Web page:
Please use this identifier to cite or link to this item: https://ahro.austin.org.au/austinjspui/handle/1/12507
Title: The Centiloid Project: standardizing quantitative amyloid plaque estimation by PET.
Austin Authors: Klunk, William E;Koeppe, Robert A;Price, Julie C;Benzinger, Tammie L;Devous, Michael D;Jagust, William J;Johnson, Keith A;Mathis, Chester A;Minhas, Davneet;Pontecorvo, Michael J;Rowe, Christopher C ;Skovronsky, Daniel M;Mintun, Mark A
Affiliation: Department of Radiology, UT Southwestern Medical Center, Dallas, TX, USA
Department of Neurology, UT Southwestern Medical Center, Dallas, TX, USA
Department of Radiology, University of Michigan, Ann Arbor, MI, USA
Department of Neurology, University of Pittsburgh, Pittsburgh. PA, USA
Department of Radiology, Massachusetts General Hospital, Boston, MA, USA
Department of Nuclear Medicine and Centre for PET, Austin Health, Heidelberg, Victoria, Australia, Australia
Department of Neurology, Massachusetts General Hospital, Boston, MA, USA
Departments of Radiology, Pharmacology and Biological Chemistry, and Pharmaceutical Sciences, University of Pittsburgh, Pittsburgh, PA, USA
Helen Wills Neuroscience Institute, University of California Berkeley, Berkeley, CA, USA
Department of Neurosurgery, Washington University, Saint Louis, MO, USA
Department of Psychiatry, Massachusetts General Hospital, Boston, MA, USA
Avid Radiopharmaceuticals, Philadelphia, PA, USA
Department of Radiology, University of Pittsburgh, Pittsburgh, PA, USA
Issue Date: 28-Oct-2014
Publication information: Alzheimer's & Dementia : the Journal of the Alzheimer's Association 2014; 11(1): 1-15.e1-4
Abstract: Although amyloid imaging with PiB-PET ([C-11]Pittsburgh Compound-B positron emission tomography), and now with F-18-labeled tracers, has produced remarkably consistent qualitative findings across a large number of centers, there has been considerable variability in the exact numbers reported as quantitative outcome measures of tracer retention. In some cases this is as trivial as the choice of units, in some cases it is scanner dependent, and of course, different tracers yield different numbers. Our working group was formed to standardize quantitative amyloid imaging measures by scaling the outcome of each particular analysis method or tracer to a 0 to 100 scale, anchored by young controls (≤ 45 years) and typical Alzheimer's disease patients. The units of this scale have been named "Centiloids." Basically, we describe a "standard" method of analyzing PiB PET data and then a method for scaling any "nonstandard" method of PiB PET analysis (or any other tracer) to the Centiloid scale.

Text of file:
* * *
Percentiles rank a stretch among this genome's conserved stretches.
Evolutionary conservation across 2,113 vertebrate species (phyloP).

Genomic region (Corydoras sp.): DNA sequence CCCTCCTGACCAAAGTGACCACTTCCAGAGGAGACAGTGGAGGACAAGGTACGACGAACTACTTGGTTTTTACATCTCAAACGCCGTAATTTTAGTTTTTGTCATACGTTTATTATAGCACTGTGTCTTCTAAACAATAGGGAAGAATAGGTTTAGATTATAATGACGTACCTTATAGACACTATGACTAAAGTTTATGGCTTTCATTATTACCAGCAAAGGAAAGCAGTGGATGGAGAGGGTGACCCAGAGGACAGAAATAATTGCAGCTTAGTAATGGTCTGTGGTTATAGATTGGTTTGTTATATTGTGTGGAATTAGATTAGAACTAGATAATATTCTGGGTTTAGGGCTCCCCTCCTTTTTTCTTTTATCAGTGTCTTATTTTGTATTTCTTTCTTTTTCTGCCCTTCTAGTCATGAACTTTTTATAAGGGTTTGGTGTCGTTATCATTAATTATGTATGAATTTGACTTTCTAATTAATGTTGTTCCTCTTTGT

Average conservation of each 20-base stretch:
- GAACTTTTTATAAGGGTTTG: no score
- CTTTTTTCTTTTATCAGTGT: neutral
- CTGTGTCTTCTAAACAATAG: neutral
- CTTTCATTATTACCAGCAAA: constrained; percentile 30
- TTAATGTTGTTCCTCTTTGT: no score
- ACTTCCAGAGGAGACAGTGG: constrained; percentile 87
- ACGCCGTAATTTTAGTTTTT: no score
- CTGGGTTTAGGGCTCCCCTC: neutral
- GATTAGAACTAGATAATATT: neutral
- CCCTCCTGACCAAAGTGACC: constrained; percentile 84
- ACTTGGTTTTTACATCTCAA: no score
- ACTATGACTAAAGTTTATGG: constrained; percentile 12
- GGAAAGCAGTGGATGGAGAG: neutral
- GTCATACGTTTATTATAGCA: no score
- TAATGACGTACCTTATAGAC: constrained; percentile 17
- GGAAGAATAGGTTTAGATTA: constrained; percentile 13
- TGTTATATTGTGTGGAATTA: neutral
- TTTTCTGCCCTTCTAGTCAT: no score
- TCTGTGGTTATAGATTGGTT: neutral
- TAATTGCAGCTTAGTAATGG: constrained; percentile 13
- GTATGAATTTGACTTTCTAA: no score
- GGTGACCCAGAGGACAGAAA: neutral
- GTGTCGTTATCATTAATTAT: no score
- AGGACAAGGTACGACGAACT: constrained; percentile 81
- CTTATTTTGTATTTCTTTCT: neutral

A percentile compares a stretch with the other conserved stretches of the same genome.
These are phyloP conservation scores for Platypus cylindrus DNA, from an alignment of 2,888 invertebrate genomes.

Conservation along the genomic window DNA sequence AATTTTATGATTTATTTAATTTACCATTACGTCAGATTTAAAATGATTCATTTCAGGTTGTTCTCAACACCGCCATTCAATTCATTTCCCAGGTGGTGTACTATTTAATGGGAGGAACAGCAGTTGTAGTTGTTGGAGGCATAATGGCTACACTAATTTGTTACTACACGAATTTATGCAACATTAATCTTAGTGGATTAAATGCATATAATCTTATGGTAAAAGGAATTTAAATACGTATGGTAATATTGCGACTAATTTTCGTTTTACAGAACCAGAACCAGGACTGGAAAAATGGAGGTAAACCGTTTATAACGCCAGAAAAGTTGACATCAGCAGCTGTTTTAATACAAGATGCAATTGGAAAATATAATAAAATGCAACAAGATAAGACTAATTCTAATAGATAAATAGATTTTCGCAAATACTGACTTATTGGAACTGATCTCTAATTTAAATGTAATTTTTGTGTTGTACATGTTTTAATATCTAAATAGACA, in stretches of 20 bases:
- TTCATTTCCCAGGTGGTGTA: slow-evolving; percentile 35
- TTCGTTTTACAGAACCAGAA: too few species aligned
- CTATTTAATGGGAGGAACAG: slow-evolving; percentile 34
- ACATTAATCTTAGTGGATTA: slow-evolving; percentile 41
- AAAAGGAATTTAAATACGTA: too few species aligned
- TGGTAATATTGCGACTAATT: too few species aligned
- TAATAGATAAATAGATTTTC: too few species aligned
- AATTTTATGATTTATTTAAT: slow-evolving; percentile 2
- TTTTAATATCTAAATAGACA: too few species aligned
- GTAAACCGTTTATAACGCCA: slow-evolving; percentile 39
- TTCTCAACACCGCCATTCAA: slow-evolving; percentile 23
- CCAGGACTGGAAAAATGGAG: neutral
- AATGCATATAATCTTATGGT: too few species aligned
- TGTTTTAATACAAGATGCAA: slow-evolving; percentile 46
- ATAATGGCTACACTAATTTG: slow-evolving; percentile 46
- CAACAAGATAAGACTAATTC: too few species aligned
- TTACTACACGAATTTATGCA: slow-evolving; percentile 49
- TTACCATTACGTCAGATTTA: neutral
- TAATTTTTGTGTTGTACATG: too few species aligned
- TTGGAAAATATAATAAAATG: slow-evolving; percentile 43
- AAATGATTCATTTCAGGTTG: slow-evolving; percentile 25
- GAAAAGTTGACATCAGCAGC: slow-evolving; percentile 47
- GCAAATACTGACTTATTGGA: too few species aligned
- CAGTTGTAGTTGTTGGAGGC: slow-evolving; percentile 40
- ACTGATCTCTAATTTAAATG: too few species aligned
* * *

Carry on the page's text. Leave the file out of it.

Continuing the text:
Gov't Doc #: 25443857
URI: http://ahro.austin.org.au/austinjspui/handle/1/12507
DOI: 10.1016/j.jalz.2014.07.003
URL: https://pubmed.ncbi.nlm.nih.gov/25443857
Type: Journal Article
Subjects: Amyloid imaging
Centiloid scale
Pittsburgh compound B
Positron emission tomography
Standardize
Appears in Collections:Journal articles

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